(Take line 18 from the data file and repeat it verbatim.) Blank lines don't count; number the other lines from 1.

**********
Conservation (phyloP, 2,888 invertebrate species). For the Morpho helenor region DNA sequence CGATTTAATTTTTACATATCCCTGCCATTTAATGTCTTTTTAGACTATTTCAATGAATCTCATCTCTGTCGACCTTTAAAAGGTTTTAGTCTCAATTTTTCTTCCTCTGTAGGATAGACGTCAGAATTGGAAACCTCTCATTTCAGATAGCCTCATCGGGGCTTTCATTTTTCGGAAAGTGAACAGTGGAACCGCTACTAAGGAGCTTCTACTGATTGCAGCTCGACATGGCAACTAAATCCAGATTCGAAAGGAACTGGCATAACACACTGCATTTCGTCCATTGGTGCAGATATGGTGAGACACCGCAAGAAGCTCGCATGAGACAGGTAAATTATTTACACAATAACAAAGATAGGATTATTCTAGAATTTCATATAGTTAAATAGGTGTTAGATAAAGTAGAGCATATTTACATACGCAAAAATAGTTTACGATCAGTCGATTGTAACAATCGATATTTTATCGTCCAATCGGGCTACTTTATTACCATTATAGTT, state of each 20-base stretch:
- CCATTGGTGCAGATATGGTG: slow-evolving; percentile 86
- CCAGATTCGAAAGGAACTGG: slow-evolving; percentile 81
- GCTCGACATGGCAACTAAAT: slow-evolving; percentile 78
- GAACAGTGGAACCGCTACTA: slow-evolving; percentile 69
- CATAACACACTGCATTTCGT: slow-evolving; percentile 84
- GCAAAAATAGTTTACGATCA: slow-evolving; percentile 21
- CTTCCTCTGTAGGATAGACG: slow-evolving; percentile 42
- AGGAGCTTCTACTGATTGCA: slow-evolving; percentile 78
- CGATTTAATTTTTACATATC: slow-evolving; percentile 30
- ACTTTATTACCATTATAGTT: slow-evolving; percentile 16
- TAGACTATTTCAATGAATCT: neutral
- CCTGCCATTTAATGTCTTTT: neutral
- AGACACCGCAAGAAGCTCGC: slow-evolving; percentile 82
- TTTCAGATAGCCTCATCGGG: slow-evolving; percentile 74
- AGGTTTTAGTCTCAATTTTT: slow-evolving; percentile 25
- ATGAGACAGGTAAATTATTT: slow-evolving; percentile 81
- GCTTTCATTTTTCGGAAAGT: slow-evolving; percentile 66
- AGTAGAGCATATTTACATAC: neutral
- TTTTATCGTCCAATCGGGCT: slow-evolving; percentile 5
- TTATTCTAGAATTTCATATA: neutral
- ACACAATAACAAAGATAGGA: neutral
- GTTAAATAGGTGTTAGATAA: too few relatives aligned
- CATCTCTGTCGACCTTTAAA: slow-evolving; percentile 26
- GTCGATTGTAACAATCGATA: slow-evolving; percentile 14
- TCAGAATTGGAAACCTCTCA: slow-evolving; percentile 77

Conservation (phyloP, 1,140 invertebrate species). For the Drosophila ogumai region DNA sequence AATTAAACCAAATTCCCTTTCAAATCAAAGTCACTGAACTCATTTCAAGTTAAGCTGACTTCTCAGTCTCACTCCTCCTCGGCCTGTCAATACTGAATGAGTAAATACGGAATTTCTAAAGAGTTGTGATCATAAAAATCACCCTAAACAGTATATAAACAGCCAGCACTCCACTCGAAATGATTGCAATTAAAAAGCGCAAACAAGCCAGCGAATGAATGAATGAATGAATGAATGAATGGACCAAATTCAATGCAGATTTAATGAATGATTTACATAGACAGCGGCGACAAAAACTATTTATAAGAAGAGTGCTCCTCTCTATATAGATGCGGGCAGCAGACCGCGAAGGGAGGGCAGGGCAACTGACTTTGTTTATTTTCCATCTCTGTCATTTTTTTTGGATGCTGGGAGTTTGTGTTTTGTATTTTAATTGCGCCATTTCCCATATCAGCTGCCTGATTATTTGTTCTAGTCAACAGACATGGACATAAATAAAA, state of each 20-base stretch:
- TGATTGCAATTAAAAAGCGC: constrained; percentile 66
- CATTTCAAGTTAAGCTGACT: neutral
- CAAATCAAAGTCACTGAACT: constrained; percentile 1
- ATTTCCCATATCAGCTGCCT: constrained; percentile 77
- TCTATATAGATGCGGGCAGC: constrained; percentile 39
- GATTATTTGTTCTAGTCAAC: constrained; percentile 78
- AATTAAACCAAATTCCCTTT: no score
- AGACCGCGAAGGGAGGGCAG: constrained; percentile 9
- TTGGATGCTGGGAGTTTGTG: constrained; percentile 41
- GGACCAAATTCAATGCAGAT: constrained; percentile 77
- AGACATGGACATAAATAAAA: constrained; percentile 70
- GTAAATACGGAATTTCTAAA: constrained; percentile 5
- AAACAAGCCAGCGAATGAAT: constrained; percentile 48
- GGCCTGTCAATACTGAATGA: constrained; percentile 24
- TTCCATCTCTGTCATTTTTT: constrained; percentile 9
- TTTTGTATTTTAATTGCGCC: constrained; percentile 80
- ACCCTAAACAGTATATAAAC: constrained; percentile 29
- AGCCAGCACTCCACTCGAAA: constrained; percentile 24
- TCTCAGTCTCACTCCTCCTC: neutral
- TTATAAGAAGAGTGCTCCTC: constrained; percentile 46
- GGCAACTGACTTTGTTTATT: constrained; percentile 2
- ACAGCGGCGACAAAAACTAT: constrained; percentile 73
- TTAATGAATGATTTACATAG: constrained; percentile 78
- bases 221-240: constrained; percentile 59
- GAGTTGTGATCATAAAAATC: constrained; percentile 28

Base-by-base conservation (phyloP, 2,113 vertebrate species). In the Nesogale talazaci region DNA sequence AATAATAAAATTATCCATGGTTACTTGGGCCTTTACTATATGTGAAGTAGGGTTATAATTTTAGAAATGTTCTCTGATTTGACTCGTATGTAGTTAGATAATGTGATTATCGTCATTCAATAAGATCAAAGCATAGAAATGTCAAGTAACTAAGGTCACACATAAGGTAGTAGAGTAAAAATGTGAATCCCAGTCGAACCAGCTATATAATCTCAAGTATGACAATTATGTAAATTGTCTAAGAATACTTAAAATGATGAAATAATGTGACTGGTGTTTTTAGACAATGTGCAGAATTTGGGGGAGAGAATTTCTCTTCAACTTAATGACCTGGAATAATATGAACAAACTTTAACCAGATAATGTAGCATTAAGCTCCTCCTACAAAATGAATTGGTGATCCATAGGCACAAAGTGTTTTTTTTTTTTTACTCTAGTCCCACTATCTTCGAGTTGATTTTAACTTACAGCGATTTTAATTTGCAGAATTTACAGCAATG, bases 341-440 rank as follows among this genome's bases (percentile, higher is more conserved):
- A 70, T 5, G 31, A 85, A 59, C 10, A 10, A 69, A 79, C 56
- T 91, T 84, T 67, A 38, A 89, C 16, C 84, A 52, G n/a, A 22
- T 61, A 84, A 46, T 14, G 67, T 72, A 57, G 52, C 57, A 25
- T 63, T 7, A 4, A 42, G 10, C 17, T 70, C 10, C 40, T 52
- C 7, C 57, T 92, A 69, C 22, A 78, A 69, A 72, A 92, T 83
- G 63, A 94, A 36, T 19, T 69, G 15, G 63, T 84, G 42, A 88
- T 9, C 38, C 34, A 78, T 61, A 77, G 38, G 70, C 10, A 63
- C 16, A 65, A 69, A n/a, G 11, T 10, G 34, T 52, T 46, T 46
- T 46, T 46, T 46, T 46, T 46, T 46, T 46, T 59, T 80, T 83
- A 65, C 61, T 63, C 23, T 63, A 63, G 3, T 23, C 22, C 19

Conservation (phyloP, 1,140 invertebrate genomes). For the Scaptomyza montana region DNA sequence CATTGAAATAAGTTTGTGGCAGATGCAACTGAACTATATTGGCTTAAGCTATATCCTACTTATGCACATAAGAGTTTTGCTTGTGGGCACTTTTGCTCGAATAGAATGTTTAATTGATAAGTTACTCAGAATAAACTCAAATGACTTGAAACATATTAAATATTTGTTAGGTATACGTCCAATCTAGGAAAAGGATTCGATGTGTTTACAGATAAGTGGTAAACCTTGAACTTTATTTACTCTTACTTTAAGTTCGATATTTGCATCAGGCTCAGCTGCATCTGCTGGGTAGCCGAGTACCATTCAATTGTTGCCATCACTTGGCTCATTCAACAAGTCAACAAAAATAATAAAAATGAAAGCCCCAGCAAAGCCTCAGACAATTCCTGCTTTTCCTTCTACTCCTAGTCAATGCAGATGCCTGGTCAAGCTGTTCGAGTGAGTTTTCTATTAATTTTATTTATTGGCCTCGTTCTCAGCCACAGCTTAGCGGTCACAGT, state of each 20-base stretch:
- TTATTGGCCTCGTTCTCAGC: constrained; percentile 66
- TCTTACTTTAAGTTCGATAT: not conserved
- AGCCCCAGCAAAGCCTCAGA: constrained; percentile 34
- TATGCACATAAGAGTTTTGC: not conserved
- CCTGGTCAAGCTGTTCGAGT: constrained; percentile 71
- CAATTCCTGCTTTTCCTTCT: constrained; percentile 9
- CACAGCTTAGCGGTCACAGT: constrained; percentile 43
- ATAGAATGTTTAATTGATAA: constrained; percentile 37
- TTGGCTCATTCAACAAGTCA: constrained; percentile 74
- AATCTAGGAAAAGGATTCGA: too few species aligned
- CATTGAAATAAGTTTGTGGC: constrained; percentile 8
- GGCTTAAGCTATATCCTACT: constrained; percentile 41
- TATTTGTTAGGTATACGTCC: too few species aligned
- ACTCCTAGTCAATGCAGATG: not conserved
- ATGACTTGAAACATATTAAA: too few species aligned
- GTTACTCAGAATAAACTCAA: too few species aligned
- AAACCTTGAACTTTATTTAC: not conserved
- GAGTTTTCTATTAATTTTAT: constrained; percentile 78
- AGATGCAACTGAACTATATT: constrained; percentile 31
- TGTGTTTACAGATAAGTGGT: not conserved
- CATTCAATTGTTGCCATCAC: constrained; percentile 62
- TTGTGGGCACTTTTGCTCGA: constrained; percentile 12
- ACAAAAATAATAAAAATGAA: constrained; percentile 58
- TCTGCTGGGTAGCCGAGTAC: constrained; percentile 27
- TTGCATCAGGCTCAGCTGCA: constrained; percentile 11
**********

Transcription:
- GCTTTCATTTTTCGGAAAGT: slow-evolving; percentile 66